Very Interesting First Introduction. Thank you for the project Explanations .
We are an International Theatre Location / Platform, that has reinvented itself in the LOCKDOWN into an International Visual Community. Our Children's activities continue anyway during the Lockdown. And July does promise some limited real OPEN SPACE performances of Promoting the best International Groups in Town on our Amphitheatre Open Air Stage.
BUT the new situation is that the City Council of Amsterdam has given us a small budget to SHARE and OPEN the VIRTUAL window of European Solidarity.
We want to wave the FLAGS of Communication out of this window. Please mail us with your Clips etc.. We would like to Inform and share YOUR Virtual worlds with our Substantial Social Media Contacts. We believe in the POWER of the SMALL. Now it is time to tell these / YOUR Stories!
please mail us with Youtube links at : BADHUISTHEATER@GMAIL.COM
looking forward to cooperating with
ECF, Krytyka Polytizcna and ZEMOS98
The ALTERNATIVE SPACES, The SPACE FORCE!
Surviving the Plague
Non-commercial Venues essential for Post-Corona Major Cities
Life will be very different indeed when this lock down is lifted. With luck and solidarity, THE CITIES will recover and return to their former glory before long. The tourists and foreign investors that flock to Our Cities will likely continue to do so, but without decisive steps to protect the smaller non-commercial venues, Europe risks losing the rebellious volunteerism that makes its creative ecosystem thrive.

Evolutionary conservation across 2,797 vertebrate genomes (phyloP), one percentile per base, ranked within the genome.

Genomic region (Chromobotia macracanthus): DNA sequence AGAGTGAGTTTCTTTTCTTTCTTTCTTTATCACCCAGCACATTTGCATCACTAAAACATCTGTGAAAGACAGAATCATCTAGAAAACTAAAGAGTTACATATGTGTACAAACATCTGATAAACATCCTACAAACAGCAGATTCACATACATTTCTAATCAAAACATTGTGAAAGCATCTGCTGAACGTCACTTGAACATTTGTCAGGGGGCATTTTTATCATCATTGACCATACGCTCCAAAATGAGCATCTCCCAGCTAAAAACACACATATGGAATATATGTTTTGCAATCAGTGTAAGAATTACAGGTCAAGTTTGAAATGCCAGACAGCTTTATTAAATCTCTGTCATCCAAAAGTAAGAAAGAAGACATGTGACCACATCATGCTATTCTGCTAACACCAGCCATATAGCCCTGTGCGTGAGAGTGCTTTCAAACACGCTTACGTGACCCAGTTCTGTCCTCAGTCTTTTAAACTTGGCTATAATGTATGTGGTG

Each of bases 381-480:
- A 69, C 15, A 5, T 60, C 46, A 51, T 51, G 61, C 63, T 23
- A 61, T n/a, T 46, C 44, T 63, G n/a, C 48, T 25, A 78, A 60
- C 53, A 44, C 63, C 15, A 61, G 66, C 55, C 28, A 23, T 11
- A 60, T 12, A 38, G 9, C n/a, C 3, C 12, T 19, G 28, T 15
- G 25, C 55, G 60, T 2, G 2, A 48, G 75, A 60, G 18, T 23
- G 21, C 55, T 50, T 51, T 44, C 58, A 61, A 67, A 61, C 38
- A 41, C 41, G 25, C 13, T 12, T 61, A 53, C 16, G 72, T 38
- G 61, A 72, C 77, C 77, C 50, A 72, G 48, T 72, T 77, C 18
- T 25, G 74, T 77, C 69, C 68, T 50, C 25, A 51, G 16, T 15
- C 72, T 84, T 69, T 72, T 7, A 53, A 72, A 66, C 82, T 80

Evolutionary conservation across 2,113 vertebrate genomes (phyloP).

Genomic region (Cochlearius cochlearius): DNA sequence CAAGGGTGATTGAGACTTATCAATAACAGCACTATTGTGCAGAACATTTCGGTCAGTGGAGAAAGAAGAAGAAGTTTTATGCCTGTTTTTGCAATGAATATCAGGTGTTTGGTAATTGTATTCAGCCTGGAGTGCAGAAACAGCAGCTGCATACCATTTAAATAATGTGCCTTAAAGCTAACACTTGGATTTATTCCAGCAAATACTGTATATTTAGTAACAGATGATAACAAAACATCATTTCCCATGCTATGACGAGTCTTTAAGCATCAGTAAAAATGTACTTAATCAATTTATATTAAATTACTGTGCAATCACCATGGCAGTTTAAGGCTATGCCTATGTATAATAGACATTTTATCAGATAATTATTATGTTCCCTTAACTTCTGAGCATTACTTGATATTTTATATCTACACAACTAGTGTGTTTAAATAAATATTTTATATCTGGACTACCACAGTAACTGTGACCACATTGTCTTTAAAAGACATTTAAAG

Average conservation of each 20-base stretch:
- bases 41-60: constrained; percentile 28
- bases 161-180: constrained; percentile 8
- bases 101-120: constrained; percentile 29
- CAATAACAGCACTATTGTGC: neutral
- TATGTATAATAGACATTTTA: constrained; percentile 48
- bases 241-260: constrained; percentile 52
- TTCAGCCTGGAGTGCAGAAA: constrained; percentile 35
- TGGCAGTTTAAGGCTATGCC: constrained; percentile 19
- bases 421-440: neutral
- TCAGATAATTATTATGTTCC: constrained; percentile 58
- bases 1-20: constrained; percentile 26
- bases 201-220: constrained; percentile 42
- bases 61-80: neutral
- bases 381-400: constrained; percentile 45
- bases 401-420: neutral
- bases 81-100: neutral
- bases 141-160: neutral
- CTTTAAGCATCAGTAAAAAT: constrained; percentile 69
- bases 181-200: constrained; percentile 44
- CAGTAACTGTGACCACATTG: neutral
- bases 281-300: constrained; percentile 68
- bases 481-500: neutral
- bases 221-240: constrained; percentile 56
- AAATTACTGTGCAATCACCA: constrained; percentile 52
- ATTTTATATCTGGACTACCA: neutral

THE POWER OF THE SMALL
Alienation is dangerous. Alienation can come from feeling disconnected from your city. When local businesses are replaced by faceless chains, when soaring house prices change the make up of your community, or when quality local creative spaces disappear.
Creativity (visual, literary and performance) makes societies healthier and communities closer. Creativity brings people and different perspectives together and offers people opportunities to shine. Art can uniquely cut through isolation. When the lock down lifts we will all need to shake off the isolation clouding us today.
Then we lucky Amsterdammers ( Read your own City ) will happily emerge into our city and enjoy the open air shows , the world class acts ,and enjoy the treasures of the Rijksmuseum. But when we hear about THE prestigious BIG institutions facing hard times because of this crisis, and all Money goes to paying for the BRICKS and STONES of Art Mausoleums surely we must wonder about the fate of the alternative institutions, the former squats, the volunteer run spaces, vegan kitchens and improvised theatres which – surviving on tickets prices and good will – bring different communities together and make the cities just plain cool.
A world where art is made by richer people for richer people?